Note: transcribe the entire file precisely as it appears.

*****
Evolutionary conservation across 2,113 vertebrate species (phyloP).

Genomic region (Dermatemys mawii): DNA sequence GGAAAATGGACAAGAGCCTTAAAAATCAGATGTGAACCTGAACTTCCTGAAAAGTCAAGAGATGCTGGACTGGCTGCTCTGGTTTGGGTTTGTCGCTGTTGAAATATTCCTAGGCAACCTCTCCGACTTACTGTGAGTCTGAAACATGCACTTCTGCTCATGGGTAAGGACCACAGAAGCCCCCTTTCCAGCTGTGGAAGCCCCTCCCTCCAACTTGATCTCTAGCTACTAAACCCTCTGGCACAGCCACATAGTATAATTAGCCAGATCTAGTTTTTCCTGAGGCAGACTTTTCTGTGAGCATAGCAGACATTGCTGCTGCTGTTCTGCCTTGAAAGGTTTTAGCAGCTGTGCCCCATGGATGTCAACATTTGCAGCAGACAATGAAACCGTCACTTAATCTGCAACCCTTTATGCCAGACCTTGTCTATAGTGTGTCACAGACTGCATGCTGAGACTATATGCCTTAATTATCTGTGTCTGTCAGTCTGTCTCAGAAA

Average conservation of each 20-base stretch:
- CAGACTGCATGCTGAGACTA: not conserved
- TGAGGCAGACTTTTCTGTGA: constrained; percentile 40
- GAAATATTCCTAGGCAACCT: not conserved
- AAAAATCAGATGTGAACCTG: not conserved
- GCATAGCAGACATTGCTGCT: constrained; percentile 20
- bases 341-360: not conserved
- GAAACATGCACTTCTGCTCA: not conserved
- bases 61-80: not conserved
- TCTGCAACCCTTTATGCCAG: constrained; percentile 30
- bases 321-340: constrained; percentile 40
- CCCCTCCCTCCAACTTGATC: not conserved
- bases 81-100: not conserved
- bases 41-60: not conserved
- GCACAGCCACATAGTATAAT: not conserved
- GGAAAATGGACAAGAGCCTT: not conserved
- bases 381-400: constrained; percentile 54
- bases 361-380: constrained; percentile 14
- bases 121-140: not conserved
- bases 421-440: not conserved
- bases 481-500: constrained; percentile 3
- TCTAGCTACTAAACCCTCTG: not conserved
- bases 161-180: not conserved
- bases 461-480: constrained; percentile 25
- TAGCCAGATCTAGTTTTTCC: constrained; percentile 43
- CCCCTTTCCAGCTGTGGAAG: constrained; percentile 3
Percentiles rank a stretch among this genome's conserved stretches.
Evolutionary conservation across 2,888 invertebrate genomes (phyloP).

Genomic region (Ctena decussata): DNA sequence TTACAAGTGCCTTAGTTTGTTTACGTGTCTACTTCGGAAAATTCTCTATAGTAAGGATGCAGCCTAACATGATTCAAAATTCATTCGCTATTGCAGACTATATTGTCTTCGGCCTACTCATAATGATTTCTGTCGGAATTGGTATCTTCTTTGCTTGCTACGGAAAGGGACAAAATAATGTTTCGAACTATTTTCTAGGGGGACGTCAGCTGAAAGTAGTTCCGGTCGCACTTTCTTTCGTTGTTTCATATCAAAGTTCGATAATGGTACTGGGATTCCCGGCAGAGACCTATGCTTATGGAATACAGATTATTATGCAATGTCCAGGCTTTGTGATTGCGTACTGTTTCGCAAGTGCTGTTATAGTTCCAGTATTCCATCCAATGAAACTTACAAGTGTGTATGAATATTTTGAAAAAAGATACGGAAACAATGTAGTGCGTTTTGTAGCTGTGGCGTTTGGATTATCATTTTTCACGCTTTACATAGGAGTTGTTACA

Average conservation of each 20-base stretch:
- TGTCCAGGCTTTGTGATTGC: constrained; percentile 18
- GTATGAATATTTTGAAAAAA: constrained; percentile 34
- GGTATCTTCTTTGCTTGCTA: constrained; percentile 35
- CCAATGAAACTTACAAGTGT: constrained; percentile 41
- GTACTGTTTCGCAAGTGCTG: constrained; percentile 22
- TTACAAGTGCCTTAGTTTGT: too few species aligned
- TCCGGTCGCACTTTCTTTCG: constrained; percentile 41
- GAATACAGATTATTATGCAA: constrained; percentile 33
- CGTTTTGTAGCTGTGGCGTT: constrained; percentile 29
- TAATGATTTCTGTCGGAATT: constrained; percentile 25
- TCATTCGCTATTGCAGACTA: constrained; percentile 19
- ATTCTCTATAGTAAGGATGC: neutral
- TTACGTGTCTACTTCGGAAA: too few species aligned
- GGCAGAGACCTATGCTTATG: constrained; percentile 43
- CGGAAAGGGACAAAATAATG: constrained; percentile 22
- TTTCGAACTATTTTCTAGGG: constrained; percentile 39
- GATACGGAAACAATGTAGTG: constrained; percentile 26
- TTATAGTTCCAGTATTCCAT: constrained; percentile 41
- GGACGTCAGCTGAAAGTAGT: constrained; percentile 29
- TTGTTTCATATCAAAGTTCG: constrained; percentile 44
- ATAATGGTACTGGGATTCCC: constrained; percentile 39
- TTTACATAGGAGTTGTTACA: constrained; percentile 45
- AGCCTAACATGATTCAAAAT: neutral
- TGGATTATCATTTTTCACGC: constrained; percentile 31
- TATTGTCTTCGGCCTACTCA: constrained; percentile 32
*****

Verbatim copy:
Evolutionary conservation across 2,113 vertebrate species (phyloP).

Genomic region (Dermatemys mawii): DNA sequence GGAAAATGGACAAGAGCCTTAAAAATCAGATGTGAACCTGAACTTCCTGAAAAGTCAAGAGATGCTGGACTGGCTGCTCTGGTTTGGGTTTGTCGCTGTTGAAATATTCCTAGGCAACCTCTCCGACTTACTGTGAGTCTGAAACATGCACTTCTGCTCATGGGTAAGGACCACAGAAGCCCCCTTTCCAGCTGTGGAAGCCCCTCCCTCCAACTTGATCTCTAGCTACTAAACCCTCTGGCACAGCCACATAGTATAATTAGCCAGATCTAGTTTTTCCTGAGGCAGACTTTTCTGTGAGCATAGCAGACATTGCTGCTGCTGTTCTGCCTTGAAAGGTTTTAGCAGCTGTGCCCCATGGATGTCAACATTTGCAGCAGACAATGAAACCGTCACTTAATCTGCAACCCTTTATGCCAGACCTTGTCTATAGTGTGTCACAGACTGCATGCTGAGACTATATGCCTTAATTATCTGTGTCTGTCAGTCTGTCTCAGAAA

Average conservation of each 20-base stretch:
- CAGACTGCATGCTGAGACTA: not conserved
- TGAGGCAGACTTTTCTGTGA: constrained; percentile 40
- GAAATATTCCTAGGCAACCT: not conserved
- AAAAATCAGATGTGAACCTG: not conserved
- GCATAGCAGACATTGCTGCT: constrained; percentile 20
- bases 341-360: not conserved
- GAAACATGCACTTCTGCTCA: not conserved
- bases 61-80: not conserved
- TCTGCAACCCTTTATGCCAG: constrained; percentile 30
- bases 321-340: constrained; percentile 40
- CCCCTCCCTCCAACTTGATC: not conserved
- bases 81-100: not conserved
- bases 41-60: not conserved
- GCACAGCCACATAGTATAAT: not conserved
- GGAAAATGGACAAGAGCCTT: not conserved
- bases 381-400: constrained; percentile 54
- bases 361-380: constrained; percentile 14
- bases 121-140: not conserved
- bases 421-440: not conserved
- bases 481-500: constrained; percentile 3
- TCTAGCTACTAAACCCTCTG: not conserved
- bases 161-180: not conserved
- bases 461-480: constrained; percentile 25
- TAGCCAGATCTAGTTTTTCC: constrained; percentile 43
- CCCCTTTCCAGCTGTGGAAG: constrained; percentile 3
Percentiles rank a stretch among this genome's conserved stretches.
Evolutionary conservation across 2,888 invertebrate genomes (phyloP).

Genomic region (Ctena decussata): DNA sequence TTACAAGTGCCTTAGTTTGTTTACGTGTCTACTTCGGAAAATTCTCTATAGTAAGGATGCAGCCTAACATGATTCAAAATTCATTCGCTATTGCAGACTATATTGTCTTCGGCCTACTCATAATGATTTCTGTCGGAATTGGTATCTTCTTTGCTTGCTACGGAAAGGGACAAAATAATGTTTCGAACTATTTTCTAGGGGGACGTCAGCTGAAAGTAGTTCCGGTCGCACTTTCTTTCGTTGTTTCATATCAAAGTTCGATAATGGTACTGGGATTCCCGGCAGAGACCTATGCTTATGGAATACAGATTATTATGCAATGTCCAGGCTTTGTGATTGCGTACTGTTTCGCAAGTGCTGTTATAGTTCCAGTATTCCATCCAATGAAACTTACAAGTGTGTATGAATATTTTGAAAAAAGATACGGAAACAATGTAGTGCGTTTTGTAGCTGTGGCGTTTGGATTATCATTTTTCACGCTTTACATAGGAGTTGTTACA

Average conservation of each 20-base stretch:
- TGTCCAGGCTTTGTGATTGC: constrained; percentile 18
- GTATGAATATTTTGAAAAAA: constrained; percentile 34
- GGTATCTTCTTTGCTTGCTA: constrained; percentile 35
- CCAATGAAACTTACAAGTGT: constrained; percentile 41
- GTACTGTTTCGCAAGTGCTG: constrained; percentile 22
- TTACAAGTGCCTTAGTTTGT: too few species aligned
- TCCGGTCGCACTTTCTTTCG: constrained; percentile 41
- GAATACAGATTATTATGCAA: constrained; percentile 33
- CGTTTTGTAGCTGTGGCGTT: constrained; percentile 29
- TAATGATTTCTGTCGGAATT: constrained; percentile 25
- TCATTCGCTATTGCAGACTA: constrained; percentile 19
- ATTCTCTATAGTAAGGATGC: neutral
- TTACGTGTCTACTTCGGAAA: too few species aligned
- GGCAGAGACCTATGCTTATG: constrained; percentile 43
- CGGAAAGGGACAAAATAATG: constrained; percentile 22
- TTTCGAACTATTTTCTAGGG: constrained; percentile 39
- GATACGGAAACAATGTAGTG: constrained; percentile 26
- TTATAGTTCCAGTATTCCAT: constrained; percentile 41
- GGACGTCAGCTGAAAGTAGT: constrained; percentile 29
- TTGTTTCATATCAAAGTTCG: constrained; percentile 44
- ATAATGGTACTGGGATTCCC: constrained; percentile 39
- TTTACATAGGAGTTGTTACA: constrained; percentile 45
- AGCCTAACATGATTCAAAAT: neutral
- TGGATTATCATTTTTCACGC: constrained; percentile 31
- TATTGTCTTCGGCCTACTCA: constrained; percentile 32